|Former Big East stars make different first impressions on NBA royalty|
|Written by Admin|
|Wednesday, 30 May 2007 14:22|
Pittsburgh's Aaron Gray and Syracuse's Demetris Nichols are among the top seniors playing in Orlando this week, but Wednesday proved to have very different results for the two first-team All-Big East selections, who played under the vigilant eye of Jordan and a handful of other NBA legends at Disney's Wide World of Sports Complex.
With a rule change that prevented teams from holding private workouts until camp ended, this year's version is expected to hold added significance, and many of the league's biggest names were out to discover new talent on the first full day.
Of course, none of those names are bigger than Jordan, who is in Orlando checking out who he could potentially scoop up with Charlotte's second pick of the draft at No. 22. First the Bobcats will pick eighth overall, but all expected lottery picks have bypassed the camp, save for a physical on Thursday.
Other top NBA personnel on hand for Wednesday's morning session included Larry Bird, Chris Mullin and even Jerry West, whose days as Memphis general manager will come to an end July 1.
Among the coaches in attendance was Avery Johnson, who is taking a long look at the youngsters competing in Orlando because he could very well select one of them. Dallas owns the fourth pick in the second round.
?It's a pretty strong draft. I think there are a solid 30 guys in this draft, and that says a lot,? Johnson said. ?Last year, we didn't have 30 guys. This year, I think it's a much deeper draft, it's just a matter of how they're going to respond and how they transfer into the NBA.?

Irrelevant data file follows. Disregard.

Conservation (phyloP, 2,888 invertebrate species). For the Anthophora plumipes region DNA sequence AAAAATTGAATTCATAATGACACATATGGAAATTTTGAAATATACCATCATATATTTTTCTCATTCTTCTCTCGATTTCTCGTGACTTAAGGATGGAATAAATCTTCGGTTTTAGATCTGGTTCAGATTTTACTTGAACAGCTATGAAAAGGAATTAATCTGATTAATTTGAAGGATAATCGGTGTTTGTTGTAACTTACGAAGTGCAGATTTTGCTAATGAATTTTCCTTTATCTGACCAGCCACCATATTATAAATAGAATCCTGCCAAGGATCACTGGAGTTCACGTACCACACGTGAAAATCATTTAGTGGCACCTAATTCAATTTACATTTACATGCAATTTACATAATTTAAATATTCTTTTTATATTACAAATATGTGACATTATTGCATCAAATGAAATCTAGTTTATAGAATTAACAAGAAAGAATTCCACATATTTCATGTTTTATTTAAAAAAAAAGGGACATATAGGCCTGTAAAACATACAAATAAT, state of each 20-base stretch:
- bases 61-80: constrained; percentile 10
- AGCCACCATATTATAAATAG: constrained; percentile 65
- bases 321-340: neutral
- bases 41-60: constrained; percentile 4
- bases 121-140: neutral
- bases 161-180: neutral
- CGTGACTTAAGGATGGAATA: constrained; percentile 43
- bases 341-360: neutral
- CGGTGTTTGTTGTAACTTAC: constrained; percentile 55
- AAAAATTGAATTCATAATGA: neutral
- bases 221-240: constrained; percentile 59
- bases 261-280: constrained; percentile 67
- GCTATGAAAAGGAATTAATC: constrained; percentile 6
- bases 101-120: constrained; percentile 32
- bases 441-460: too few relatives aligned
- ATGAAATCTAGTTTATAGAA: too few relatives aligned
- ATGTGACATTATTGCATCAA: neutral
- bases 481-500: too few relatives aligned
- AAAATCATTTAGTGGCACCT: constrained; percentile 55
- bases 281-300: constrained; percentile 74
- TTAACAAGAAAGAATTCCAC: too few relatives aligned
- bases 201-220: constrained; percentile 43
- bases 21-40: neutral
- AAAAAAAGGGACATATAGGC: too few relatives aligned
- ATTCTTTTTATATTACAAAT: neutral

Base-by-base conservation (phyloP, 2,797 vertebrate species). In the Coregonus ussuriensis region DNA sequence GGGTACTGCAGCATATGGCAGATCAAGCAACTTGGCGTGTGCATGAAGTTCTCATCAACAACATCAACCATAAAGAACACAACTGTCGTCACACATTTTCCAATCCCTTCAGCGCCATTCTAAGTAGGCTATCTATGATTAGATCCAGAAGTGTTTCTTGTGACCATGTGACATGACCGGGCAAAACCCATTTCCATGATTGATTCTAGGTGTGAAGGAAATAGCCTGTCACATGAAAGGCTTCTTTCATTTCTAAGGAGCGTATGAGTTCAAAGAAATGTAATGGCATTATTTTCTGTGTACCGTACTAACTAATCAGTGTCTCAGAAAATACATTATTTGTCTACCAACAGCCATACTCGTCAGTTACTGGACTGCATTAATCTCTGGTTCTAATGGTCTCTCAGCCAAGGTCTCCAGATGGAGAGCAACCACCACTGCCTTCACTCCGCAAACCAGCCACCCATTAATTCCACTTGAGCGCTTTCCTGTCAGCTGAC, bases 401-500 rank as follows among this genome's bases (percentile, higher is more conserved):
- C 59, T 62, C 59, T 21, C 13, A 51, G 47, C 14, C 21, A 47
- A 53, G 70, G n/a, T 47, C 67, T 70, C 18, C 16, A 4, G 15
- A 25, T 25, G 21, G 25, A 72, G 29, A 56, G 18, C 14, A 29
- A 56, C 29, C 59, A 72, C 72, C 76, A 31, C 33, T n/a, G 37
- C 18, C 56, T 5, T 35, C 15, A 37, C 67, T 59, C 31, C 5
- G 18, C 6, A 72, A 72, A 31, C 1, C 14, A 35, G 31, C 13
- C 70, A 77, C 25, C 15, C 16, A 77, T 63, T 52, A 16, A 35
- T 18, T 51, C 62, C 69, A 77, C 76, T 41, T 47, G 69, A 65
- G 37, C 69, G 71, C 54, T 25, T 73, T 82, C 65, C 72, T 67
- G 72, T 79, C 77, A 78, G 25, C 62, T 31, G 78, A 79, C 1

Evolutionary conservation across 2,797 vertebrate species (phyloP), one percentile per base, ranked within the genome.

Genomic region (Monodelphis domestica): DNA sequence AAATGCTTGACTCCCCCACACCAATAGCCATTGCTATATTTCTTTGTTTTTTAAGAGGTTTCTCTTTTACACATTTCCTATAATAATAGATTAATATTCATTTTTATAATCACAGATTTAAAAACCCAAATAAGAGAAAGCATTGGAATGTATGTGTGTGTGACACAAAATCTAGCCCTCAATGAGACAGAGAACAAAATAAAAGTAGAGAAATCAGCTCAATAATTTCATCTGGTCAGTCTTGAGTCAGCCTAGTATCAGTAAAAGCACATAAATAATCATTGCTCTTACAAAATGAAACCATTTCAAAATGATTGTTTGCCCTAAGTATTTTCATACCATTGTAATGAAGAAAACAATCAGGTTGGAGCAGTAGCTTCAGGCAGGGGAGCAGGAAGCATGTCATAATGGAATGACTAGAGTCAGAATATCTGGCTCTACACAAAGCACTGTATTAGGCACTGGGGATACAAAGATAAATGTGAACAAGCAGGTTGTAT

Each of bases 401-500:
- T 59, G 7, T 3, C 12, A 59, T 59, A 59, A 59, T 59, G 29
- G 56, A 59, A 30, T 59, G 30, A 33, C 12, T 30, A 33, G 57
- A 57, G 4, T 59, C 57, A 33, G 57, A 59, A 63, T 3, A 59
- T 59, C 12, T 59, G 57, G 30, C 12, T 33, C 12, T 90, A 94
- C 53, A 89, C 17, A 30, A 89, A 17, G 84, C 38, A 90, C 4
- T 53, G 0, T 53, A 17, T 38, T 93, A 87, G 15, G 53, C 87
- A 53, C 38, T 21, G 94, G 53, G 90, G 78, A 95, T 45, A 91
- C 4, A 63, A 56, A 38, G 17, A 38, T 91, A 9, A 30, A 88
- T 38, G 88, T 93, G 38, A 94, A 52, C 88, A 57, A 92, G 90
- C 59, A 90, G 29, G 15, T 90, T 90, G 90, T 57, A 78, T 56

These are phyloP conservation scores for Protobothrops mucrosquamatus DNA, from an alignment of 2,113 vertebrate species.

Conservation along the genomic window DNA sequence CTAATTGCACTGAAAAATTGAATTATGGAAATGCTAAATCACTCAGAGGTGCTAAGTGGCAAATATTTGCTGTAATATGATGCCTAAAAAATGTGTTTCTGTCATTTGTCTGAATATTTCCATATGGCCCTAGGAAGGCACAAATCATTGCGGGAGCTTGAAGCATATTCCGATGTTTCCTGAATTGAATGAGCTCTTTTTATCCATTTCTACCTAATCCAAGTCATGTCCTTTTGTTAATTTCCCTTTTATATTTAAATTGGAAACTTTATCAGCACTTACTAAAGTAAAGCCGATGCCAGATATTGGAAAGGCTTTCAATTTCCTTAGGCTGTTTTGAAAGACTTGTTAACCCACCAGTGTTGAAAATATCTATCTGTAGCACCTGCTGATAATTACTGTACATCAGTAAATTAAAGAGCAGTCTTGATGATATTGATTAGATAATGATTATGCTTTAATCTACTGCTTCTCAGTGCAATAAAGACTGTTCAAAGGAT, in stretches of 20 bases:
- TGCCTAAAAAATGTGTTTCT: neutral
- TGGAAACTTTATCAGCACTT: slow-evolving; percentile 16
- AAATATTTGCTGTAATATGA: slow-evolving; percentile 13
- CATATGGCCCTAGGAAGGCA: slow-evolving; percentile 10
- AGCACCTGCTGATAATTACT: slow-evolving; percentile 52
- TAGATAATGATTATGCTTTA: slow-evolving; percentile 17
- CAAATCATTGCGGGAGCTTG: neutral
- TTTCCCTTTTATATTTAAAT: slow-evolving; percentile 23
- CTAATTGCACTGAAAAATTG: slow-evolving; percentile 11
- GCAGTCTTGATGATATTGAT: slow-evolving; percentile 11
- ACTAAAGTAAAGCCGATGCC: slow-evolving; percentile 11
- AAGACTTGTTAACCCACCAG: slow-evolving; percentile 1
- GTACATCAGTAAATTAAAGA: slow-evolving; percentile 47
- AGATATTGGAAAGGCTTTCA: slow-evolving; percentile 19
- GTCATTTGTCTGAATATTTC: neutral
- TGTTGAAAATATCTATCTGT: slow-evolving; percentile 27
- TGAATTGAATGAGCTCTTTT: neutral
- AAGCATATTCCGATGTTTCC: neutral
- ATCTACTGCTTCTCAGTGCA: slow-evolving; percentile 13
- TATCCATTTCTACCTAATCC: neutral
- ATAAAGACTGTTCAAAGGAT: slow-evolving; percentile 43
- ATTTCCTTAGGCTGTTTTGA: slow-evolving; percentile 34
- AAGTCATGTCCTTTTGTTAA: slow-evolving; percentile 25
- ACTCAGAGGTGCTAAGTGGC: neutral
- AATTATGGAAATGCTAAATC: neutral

One of those players in question is Gray. In college, he was often able to simply overwhelm opponents, particularly on the glass, due to his massive frame. He's easily the biggest player at the camp at 7-feet, 270 pounds.
That size is a big reason some considered Gray a potential top-20 pick entering this week. However, having an NBA-type body does not necessarily equate to having an NBA-type game.
One scout from a Western Conference team believed Gray would only be worth a second-round pick, and he didn't do much to disprove that on Wednesday.
In a full-court practice against players from his own team - there are six squads at the camp - Gray was dominated by unheralded Coleman Collins, an undersized power forward from Virginia Tech who at 6-foot-8 and 205 pounds has a major physical disadvantage against the former Pitt star.
Collins had his shot working and did not look the least bit tentative against Gray, who was being outworked at both ends of the floor and could not find his shot.
Things got a little better during the scrimmage when he didn't have to worry about Collins - who scored a camp-high 22 in his game - but Gray still was poor defensively and seemed to get the bulk of his 15 points (seven at the foul line) due to his size advantage, a dominating edge he won't always have in the NBA.
When asked if he felt the need to dominate, considering he is one of a small group of players at the camp with first-round potential, Gray admitted to feeling some extra pressure.
?Maybe a little bit, you definitely think about it,? Gray said. ?You just wanna go out there and show teams there's a lot of positives to your game and I think I did that. Hopefully, I'll continue to do that.?
Nichols is even more of a wild card, with a small chance to sneak into the first round and a strong possibility he could go undrafted. But a standout effort in the Wednesday morning scrimmage would seem to suggest he'll not only be drafted, but had the potential to be a top-40 pick.
Ã‚Â½ minutes. Nichols showed he has the range to hit NBA 3s with regularity, making all three he attempted in the first half and going 4-of-5 for the game en route to his 18 points.
Though his defense has come into question, Nichols was quick to defend it, and he showed Wednesday he will work hard on that end of the floor. He also displayed some decent rebounding and passing ability, leaving last season's Big East scoring leader (18.9 ppg) very happy about his performance.
?I feel real, real confident. This is the last camp, you know, a lot of scouts here. You've just got to show them you're a good person, that you play hard and the rest will come. I just go out there and play hard and do what I do best."